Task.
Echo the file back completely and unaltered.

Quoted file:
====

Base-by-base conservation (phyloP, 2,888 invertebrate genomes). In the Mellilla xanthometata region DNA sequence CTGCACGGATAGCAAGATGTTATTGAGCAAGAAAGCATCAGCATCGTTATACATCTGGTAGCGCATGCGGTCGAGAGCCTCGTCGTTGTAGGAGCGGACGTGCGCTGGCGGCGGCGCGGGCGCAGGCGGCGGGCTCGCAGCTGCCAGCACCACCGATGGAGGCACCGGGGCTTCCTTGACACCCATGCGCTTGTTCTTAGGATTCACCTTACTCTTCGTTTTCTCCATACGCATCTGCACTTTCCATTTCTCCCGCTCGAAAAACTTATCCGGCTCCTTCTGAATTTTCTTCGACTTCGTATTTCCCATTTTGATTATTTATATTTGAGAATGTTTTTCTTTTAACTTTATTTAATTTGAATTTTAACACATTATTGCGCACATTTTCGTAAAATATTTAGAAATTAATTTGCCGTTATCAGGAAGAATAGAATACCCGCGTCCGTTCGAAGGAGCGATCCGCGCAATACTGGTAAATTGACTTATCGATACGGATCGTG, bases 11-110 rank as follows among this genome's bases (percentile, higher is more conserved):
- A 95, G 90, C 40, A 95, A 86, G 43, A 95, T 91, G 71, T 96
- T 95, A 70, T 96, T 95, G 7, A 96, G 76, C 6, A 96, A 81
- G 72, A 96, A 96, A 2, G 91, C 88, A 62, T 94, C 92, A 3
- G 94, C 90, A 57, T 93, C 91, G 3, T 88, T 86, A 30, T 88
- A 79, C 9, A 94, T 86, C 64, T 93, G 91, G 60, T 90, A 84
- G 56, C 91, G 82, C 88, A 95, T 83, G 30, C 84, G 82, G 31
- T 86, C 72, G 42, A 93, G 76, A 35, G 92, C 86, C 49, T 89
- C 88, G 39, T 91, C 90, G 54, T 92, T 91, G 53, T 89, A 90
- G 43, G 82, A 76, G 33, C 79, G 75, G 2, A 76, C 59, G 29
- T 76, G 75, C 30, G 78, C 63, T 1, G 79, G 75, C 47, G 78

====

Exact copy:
Base-by-base conservation (phyloP, 2,888 invertebrate genomes). In the Mellilla xanthometata region DNA sequence CTGCACGGATAGCAAGATGTTATTGAGCAAGAAAGCATCAGCATCGTTATACATCTGGTAGCGCATGCGGTCGAGAGCCTCGTCGTTGTAGGAGCGGACGTGCGCTGGCGGCGGCGCGGGCGCAGGCGGCGGGCTCGCAGCTGCCAGCACCACCGATGGAGGCACCGGGGCTTCCTTGACACCCATGCGCTTGTTCTTAGGATTCACCTTACTCTTCGTTTTCTCCATACGCATCTGCACTTTCCATTTCTCCCGCTCGAAAAACTTATCCGGCTCCTTCTGAATTTTCTTCGACTTCGTATTTCCCATTTTGATTATTTATATTTGAGAATGTTTTTCTTTTAACTTTATTTAATTTGAATTTTAACACATTATTGCGCACATTTTCGTAAAATATTTAGAAATTAATTTGCCGTTATCAGGAAGAATAGAATACCCGCGTCCGTTCGAAGGAGCGATCCGCGCAATACTGGTAAATTGACTTATCGATACGGATCGTG, bases 11-110 rank as follows among this genome's bases (percentile, higher is more conserved):
- A 95, G 90, C 40, A 95, A 86, G 43, A 95, T 91, G 71, T 96
- T 95, A 70, T 96, T 95, G 7, A 96, G 76, C 6, A 96, A 81
- G 72, A 96, A 96, A 2, G 91, C 88, A 62, T 94, C 92, A 3
- G 94, C 90, A 57, T 93, C 91, G 3, T 88, T 86, A 30, T 88
- A 79, C 9, A 94, T 86, C 64, T 93, G 91, G 60, T 90, A 84
- G 56, C 91, G 82, C 88, A 95, T 83, G 30, C 84, G 82, G 31
- T 86, C 72, G 42, A 93, G 76, A 35, G 92, C 86, C 49, T 89
- C 88, G 39, T 91, C 90, G 54, T 92, T 91, G 53, T 89, A 90
- G 43, G 82, A 76, G 33, C 79, G 75, G 2, A 76, C 59, G 29
- T 76, G 75, C 30, G 78, C 63, T 1, G 79, G 75, C 47, G 78